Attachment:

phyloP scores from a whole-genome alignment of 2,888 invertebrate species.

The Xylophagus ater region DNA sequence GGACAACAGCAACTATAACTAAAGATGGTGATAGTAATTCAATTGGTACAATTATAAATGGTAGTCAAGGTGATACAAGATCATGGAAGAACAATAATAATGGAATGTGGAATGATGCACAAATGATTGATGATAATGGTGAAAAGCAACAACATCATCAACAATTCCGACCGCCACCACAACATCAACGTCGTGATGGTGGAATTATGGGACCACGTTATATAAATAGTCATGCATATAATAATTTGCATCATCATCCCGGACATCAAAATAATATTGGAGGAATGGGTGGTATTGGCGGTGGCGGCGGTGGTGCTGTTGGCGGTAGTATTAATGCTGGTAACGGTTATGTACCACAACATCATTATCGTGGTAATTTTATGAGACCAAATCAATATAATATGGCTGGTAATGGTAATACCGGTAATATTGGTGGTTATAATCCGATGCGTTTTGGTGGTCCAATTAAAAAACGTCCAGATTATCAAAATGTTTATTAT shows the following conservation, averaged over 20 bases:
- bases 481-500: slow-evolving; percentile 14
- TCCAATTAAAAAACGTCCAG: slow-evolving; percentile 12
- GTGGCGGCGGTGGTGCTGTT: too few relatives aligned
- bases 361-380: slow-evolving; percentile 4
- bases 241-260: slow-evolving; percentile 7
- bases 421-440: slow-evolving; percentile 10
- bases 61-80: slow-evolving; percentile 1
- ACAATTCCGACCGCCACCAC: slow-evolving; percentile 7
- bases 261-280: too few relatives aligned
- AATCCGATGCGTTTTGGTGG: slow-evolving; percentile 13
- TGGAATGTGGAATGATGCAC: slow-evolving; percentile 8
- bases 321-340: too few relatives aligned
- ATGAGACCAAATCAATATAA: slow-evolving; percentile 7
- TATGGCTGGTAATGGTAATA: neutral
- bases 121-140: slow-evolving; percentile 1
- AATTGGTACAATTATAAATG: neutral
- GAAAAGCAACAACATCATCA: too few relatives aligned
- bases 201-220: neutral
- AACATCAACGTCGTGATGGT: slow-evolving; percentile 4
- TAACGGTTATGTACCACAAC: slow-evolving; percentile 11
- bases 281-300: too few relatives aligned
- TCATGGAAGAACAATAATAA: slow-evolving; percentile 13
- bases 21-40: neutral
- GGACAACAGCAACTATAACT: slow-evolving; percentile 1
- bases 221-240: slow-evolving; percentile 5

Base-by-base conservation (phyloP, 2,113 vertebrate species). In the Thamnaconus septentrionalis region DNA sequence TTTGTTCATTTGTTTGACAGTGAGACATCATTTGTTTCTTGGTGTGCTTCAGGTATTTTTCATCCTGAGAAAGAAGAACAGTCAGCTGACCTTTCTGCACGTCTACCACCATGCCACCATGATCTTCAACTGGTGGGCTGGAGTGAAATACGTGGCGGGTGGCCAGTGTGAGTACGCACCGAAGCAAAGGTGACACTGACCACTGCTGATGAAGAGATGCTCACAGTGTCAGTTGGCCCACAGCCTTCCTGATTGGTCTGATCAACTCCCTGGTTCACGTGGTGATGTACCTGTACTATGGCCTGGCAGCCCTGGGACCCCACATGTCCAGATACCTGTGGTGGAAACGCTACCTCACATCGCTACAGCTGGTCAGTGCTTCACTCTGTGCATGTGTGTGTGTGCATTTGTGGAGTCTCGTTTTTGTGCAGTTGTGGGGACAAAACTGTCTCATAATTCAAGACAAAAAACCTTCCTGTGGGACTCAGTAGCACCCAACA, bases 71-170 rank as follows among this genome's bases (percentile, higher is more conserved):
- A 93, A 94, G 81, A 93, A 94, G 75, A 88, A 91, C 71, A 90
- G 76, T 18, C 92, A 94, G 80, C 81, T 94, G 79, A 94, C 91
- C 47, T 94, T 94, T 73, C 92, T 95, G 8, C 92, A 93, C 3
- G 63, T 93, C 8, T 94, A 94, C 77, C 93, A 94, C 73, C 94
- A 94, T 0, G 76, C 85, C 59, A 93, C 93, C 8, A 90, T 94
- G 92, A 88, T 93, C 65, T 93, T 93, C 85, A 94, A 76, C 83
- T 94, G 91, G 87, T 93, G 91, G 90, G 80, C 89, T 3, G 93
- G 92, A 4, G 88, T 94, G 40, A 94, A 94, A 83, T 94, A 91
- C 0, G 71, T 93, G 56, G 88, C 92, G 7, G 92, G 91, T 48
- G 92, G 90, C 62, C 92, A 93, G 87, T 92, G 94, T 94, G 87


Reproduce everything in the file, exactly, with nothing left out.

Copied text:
phyloP scores from a whole-genome alignment of 2,888 invertebrate species.

The Xylophagus ater region DNA sequence GGACAACAGCAACTATAACTAAAGATGGTGATAGTAATTCAATTGGTACAATTATAAATGGTAGTCAAGGTGATACAAGATCATGGAAGAACAATAATAATGGAATGTGGAATGATGCACAAATGATTGATGATAATGGTGAAAAGCAACAACATCATCAACAATTCCGACCGCCACCACAACATCAACGTCGTGATGGTGGAATTATGGGACCACGTTATATAAATAGTCATGCATATAATAATTTGCATCATCATCCCGGACATCAAAATAATATTGGAGGAATGGGTGGTATTGGCGGTGGCGGCGGTGGTGCTGTTGGCGGTAGTATTAATGCTGGTAACGGTTATGTACCACAACATCATTATCGTGGTAATTTTATGAGACCAAATCAATATAATATGGCTGGTAATGGTAATACCGGTAATATTGGTGGTTATAATCCGATGCGTTTTGGTGGTCCAATTAAAAAACGTCCAGATTATCAAAATGTTTATTAT shows the following conservation, averaged over 20 bases:
- bases 481-500: slow-evolving; percentile 14
- TCCAATTAAAAAACGTCCAG: slow-evolving; percentile 12
- GTGGCGGCGGTGGTGCTGTT: too few relatives aligned
- bases 361-380: slow-evolving; percentile 4
- bases 241-260: slow-evolving; percentile 7
- bases 421-440: slow-evolving; percentile 10
- bases 61-80: slow-evolving; percentile 1
- ACAATTCCGACCGCCACCAC: slow-evolving; percentile 7
- bases 261-280: too few relatives aligned
- AATCCGATGCGTTTTGGTGG: slow-evolving; percentile 13
- TGGAATGTGGAATGATGCAC: slow-evolving; percentile 8
- bases 321-340: too few relatives aligned
- ATGAGACCAAATCAATATAA: slow-evolving; percentile 7
- TATGGCTGGTAATGGTAATA: neutral
- bases 121-140: slow-evolving; percentile 1
- AATTGGTACAATTATAAATG: neutral
- GAAAAGCAACAACATCATCA: too few relatives aligned
- bases 201-220: neutral
- AACATCAACGTCGTGATGGT: slow-evolving; percentile 4
- TAACGGTTATGTACCACAAC: slow-evolving; percentile 11
- bases 281-300: too few relatives aligned
- TCATGGAAGAACAATAATAA: slow-evolving; percentile 13
- bases 21-40: neutral
- GGACAACAGCAACTATAACT: slow-evolving; percentile 1
- bases 221-240: slow-evolving; percentile 5

Base-by-base conservation (phyloP, 2,113 vertebrate species). In the Thamnaconus septentrionalis region DNA sequence TTTGTTCATTTGTTTGACAGTGAGACATCATTTGTTTCTTGGTGTGCTTCAGGTATTTTTCATCCTGAGAAAGAAGAACAGTCAGCTGACCTTTCTGCACGTCTACCACCATGCCACCATGATCTTCAACTGGTGGGCTGGAGTGAAATACGTGGCGGGTGGCCAGTGTGAGTACGCACCGAAGCAAAGGTGACACTGACCACTGCTGATGAAGAGATGCTCACAGTGTCAGTTGGCCCACAGCCTTCCTGATTGGTCTGATCAACTCCCTGGTTCACGTGGTGATGTACCTGTACTATGGCCTGGCAGCCCTGGGACCCCACATGTCCAGATACCTGTGGTGGAAACGCTACCTCACATCGCTACAGCTGGTCAGTGCTTCACTCTGTGCATGTGTGTGTGTGCATTTGTGGAGTCTCGTTTTTGTGCAGTTGTGGGGACAAAACTGTCTCATAATTCAAGACAAAAAACCTTCCTGTGGGACTCAGTAGCACCCAACA, bases 71-170 rank as follows among this genome's bases (percentile, higher is more conserved):
- A 93, A 94, G 81, A 93, A 94, G 75, A 88, A 91, C 71, A 90
- G 76, T 18, C 92, A 94, G 80, C 81, T 94, G 79, A 94, C 91
- C 47, T 94, T 94, T 73, C 92, T 95, G 8, C 92, A 93, C 3
- G 63, T 93, C 8, T 94, A 94, C 77, C 93, A 94, C 73, C 94
- A 94, T 0, G 76, C 85, C 59, A 93, C 93, C 8, A 90, T 94
- G 92, A 88, T 93, C 65, T 93, T 93, C 85, A 94, A 76, C 83
- T 94, G 91, G 87, T 93, G 91, G 90, G 80, C 89, T 3, G 93
- G 92, A 4, G 88, T 94, G 40, A 94, A 94, A 83, T 94, A 91
- C 0, G 71, T 93, G 56, G 88, C 92, G 7, G 92, G 91, T 48
- G 92, G 90, C 62, C 92, A 93, G 87, T 92, G 94, T 94, G 87